Slash Boxes
NOTE: use Perl; is on undef hiatus. You can read content, but you can't post it. More info will be forthcoming forthcomingly.

All the Perl that's Practical to Extract and Report

use Perl Log In

Log In

[ Create a new account ]

chromatic (983)

  (email not shown publicly)

Blog Information [] Profile for chr0matic []

Journal of chromatic (983)

Saturday June 22, 2002
02:10 AM

Real World Misbehavior

[ #5857 ]

I've released a new version of Test::MockObject. One of the nice things about documenting your code (or, I suppose, writing an article about it) is that if you find something you really don't want to explain, or cannot explain simply, it's usually a good sign that you need to rethink the bits in question.

Besides that, Ovid and his company have been using the module for testing their wacky deadline POS project. They've found some bugs too (a couple of them just after I did), and he has suggested some improvements that made their way into version 0.07. I'm pretty happy with the idea of next_call(), as it'll make some of my test code even shorter and easier to write.

It's also nice to have other people using my code. I like knowing that, for example, the printable display on a Slash-based site runs on code I wrote. As I told one of my students last night, "I like the idea that I've earned the right to use the free software I've been using."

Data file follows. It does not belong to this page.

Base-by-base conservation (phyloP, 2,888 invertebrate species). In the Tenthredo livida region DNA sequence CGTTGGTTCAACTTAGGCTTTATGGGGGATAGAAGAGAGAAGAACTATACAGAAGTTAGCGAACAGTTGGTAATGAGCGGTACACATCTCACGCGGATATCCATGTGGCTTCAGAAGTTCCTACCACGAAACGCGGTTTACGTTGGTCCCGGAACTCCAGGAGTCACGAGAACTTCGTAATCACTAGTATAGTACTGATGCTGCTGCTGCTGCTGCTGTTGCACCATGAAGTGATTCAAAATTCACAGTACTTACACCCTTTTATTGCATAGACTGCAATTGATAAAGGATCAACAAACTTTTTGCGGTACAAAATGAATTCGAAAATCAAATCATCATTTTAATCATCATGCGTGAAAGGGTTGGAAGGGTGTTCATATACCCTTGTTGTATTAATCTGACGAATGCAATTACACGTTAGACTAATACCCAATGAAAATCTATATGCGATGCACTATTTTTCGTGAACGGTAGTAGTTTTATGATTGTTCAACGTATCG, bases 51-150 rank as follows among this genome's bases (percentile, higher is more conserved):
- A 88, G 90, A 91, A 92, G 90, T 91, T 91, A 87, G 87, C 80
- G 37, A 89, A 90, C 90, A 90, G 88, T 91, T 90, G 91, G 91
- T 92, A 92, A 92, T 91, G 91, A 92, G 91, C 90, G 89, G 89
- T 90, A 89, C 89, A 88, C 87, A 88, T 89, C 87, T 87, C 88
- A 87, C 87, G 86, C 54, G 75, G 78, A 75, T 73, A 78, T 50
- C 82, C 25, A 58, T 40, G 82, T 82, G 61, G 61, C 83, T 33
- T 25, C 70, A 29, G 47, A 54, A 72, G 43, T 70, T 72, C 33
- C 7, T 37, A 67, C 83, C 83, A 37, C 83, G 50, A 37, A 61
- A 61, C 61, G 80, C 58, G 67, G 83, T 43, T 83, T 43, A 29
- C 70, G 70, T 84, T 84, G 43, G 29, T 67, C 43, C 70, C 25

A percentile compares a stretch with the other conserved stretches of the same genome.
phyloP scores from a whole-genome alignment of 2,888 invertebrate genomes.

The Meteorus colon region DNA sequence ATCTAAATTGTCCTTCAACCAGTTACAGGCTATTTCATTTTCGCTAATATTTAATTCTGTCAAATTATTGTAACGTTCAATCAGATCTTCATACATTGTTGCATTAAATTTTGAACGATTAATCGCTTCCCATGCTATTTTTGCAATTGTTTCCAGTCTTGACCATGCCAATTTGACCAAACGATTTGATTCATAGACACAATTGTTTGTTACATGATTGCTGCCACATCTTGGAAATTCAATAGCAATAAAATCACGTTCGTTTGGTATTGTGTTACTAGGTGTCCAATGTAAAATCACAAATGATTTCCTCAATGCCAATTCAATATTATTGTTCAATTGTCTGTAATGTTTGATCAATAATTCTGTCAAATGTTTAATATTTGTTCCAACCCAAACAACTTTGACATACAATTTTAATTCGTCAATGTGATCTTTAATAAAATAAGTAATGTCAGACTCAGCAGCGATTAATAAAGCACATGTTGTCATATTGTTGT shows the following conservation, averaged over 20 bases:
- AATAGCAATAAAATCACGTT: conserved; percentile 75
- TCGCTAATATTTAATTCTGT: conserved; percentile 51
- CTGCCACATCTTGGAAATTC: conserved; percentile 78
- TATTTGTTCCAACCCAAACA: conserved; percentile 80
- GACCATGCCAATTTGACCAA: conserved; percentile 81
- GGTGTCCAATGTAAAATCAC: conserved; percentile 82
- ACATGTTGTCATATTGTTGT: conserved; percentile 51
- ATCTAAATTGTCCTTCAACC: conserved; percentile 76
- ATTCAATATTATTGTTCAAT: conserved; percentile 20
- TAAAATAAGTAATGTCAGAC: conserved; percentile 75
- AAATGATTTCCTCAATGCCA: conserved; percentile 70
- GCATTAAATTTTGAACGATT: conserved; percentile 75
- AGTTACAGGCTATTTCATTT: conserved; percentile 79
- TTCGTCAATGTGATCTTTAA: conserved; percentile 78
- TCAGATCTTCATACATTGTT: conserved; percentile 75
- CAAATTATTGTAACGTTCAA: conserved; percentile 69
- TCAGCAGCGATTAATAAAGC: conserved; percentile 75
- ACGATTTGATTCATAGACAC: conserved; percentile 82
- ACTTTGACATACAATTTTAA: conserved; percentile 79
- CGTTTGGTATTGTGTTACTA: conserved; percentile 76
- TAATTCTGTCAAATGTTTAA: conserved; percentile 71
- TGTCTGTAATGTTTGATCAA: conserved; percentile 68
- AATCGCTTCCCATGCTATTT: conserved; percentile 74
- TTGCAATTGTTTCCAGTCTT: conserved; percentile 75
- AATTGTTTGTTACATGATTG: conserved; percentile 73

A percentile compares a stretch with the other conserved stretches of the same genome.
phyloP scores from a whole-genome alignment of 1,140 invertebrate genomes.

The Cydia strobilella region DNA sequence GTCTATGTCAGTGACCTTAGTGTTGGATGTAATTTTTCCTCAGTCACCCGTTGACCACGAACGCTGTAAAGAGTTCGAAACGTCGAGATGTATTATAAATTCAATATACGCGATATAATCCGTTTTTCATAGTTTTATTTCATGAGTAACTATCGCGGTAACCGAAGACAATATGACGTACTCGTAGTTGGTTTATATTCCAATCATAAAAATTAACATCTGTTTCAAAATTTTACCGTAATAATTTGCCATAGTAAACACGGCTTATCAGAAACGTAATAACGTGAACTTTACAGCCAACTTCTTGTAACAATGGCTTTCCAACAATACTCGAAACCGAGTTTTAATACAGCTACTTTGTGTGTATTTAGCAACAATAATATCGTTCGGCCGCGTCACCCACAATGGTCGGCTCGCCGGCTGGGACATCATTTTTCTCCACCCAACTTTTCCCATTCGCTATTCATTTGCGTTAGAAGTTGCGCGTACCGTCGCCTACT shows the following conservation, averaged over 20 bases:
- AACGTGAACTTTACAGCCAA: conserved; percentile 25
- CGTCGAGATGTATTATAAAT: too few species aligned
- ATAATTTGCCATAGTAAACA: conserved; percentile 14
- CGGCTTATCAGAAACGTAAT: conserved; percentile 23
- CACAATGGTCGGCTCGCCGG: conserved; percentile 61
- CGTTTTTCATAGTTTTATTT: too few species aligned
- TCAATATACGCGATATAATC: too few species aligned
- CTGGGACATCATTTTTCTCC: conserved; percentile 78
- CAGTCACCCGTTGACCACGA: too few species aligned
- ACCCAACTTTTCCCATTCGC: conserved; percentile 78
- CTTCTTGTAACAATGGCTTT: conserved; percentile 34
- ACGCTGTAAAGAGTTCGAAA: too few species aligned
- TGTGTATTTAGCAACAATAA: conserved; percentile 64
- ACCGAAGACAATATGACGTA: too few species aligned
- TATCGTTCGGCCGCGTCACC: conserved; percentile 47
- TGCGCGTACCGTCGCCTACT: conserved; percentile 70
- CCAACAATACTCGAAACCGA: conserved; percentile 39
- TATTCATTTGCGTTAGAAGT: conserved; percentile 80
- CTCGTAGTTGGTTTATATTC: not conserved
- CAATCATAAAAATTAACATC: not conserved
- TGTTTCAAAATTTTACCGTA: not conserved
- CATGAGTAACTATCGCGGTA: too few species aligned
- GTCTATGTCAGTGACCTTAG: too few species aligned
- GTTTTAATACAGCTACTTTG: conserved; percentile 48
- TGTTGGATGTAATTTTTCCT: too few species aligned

The Fine Print: The following comments are owned by whoever posted them. We are not responsible for them in any way.
More | Login | Reply
Loading... please wait.
    • "I like the idea that I've earned the right to use the free software I've been using."

    I like this ethic, I really do, but doesn't it imply that those who can't contribute have no 'right' to use the software?

    I guess you could extend this such that those who don't contribute to free software directly have a responsibility to use it, report bugs and spread the word. That's how they give back.

    • I try to apply that ethic only to myself, but if my students pick up on it, that's also good. If someone's using something I've written, I would like to know. If there's a problem, a bug description or even a patch is nice. If it works, I'm ecstatic to hear that it's saving time and trouble.

      Maybe I'm just restating the idea of "giving back". Certainly knowing what it takes to get even a small piece of free software tested, written, documented, and packaged makes me more patient with other authors.